Thanks for writing about it :)

    Anita

    • Hello Anita and nice to see you here!
      Your visit to the concentration camp must have been a very moving experience; I would like to hear more on the topic in the future if you have time, as I have only read in books about the camps (“Night” by Elie Wiesel for instance). It would be interesting to read how you felt, what you saw there and anything else you remember. You are right – the earlier the kids are exposed to positive thinking and feelings towards other people, the better.
      Thank you very much!
      I wish you all the best! Vicky

    • Hi Anita, thanks for pointing that out!
      I must add that to the blog. I must get round to doing a lot of things on the blog actually – ha ha!
      My e-mail is: vickyloras@yahoo.ca
      Twitter account: vickyloras
      Skype account: vicky.loras
      Feel free to contact me wherever and whenever you like!
      Thank you very much!
      Vicky

  7. Bravo to the brave eight-year-old you were then and the person we are finding such great delight in getting to know better.

    Stories like yours are becoming more frequent in Greek schools today, where children are learning side by side with children from various nationalities without any problem, until parents step in and ask teachers horrible things, like “don’t let my child site next to that child from Albania, Turkey…etc”

    Things have got so rough that even in state school entry examinations (ASEP), teacher candidates are asked specific questions on how they would deal with such issues in multicultural classes.

    I have recently been having similar problems at my centre. I offer free language classes to anyone who wishes to take advantage of them. Most of our students are refugees from Afghanistan, Iran, Albania, Congo and are learning side by side with Greek adults.

    These classes are a delight to teach and learn from as so many issues of how to deal with content and methodology arise out of the teaching but some Greek people would phone up, register then comment about how unhappy they were to be learning along with these refugees! Of course, they were sent packing immediately!

    Eventually, I was forced to state clearly on my website that “if you have any issues with the nationalities of our learners, you are kindly requested not to apply” and then wrote a pretty angry blog post about it in Greek (for your benefit, Vicky, here it is http://celt-athens-tefl-courses.blogspot.com/2009/10/blog-post.html)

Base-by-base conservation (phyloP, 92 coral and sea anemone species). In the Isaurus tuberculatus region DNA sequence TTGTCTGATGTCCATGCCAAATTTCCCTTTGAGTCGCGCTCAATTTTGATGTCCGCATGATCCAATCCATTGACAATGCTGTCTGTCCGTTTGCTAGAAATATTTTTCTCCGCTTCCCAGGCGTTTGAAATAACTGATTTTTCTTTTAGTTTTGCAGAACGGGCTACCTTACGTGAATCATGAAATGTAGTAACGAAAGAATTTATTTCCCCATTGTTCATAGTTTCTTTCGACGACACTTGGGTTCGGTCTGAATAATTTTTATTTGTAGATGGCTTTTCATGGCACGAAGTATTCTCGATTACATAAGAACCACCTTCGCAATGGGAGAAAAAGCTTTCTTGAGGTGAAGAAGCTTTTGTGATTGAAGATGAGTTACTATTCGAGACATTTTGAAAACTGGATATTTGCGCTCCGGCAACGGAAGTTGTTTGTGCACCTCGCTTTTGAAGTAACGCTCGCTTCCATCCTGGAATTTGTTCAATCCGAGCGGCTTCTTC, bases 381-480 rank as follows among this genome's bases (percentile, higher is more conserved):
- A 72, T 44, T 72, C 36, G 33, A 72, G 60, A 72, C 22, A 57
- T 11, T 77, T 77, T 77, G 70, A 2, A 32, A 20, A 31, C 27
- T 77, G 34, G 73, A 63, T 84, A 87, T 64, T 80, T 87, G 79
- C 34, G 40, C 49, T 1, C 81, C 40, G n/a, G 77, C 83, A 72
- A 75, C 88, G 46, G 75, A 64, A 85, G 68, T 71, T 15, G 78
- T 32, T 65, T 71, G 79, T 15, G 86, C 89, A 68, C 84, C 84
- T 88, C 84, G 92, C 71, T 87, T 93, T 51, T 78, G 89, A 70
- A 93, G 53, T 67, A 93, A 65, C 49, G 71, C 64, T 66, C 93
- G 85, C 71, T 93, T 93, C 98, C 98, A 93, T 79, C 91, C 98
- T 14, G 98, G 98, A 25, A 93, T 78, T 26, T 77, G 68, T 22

It saddens me that there are still feelings of racism in my country or in any country in the world and we do need more stories like yours, Vicky, and educators who can say, like you ” The ELT classroom is a place where this can be implemented but first of all children’s primary education must be based on these humanitarian notions. It is the best kind of education they can get.”

    Indeed, primary education is the key but everyone needs to embrace humanitarian ideals and values, not just policies, which promote peace, collaboration and equal opportunities.

    • Hi Marisa and thank you very much for your wonderful comments, the experiences you mention and the link to your blogpost which made me cry for two reasons:
      The first one is the way you treat the students who come from other countries: English lessons free of charge, becoming friends with them and spending time with them outside the classroom. The ELT (and not only) world needs more educators and humans like you.
      The second reason: that there are still people in Greece (unfortunately we know that very well) whose behavior is racist.
      I am very sorry not to have met you while I was living in Greece but I would definitely love to meet you in the future.
      I wish you and your wonderful English centre (www.celt.edu.gr), an example of education and how it should be, every success!
      Thank you very much for your contribution!
      Vicky

  8. Inspiring story. The teaching of cultural tolerance is so important. Since I generally teach adults, the thing I find hardest is dealing with already ingrained prejudices. In many countries racism is still built into the coursebooks and things like school plays as your story is a perfect example of. I find it incredibly difficult. In countries I have worked in, I’ll have students say things like “All black people are smelly.” or “I think Hitler was a great man.” and, by the time they are adults, these ideas are so ingrained they become almost impossible to remove. Especially when the teacher advocating multicultural ideas is teaching English and is a foreigner whose ideas are considered to be unimportant. As teachers, we are told to be respectful of our students beliefs, but this is one point where I’ve always found it unacceptable. Sometimes the students should be given the same advice, respect the beliefs of others.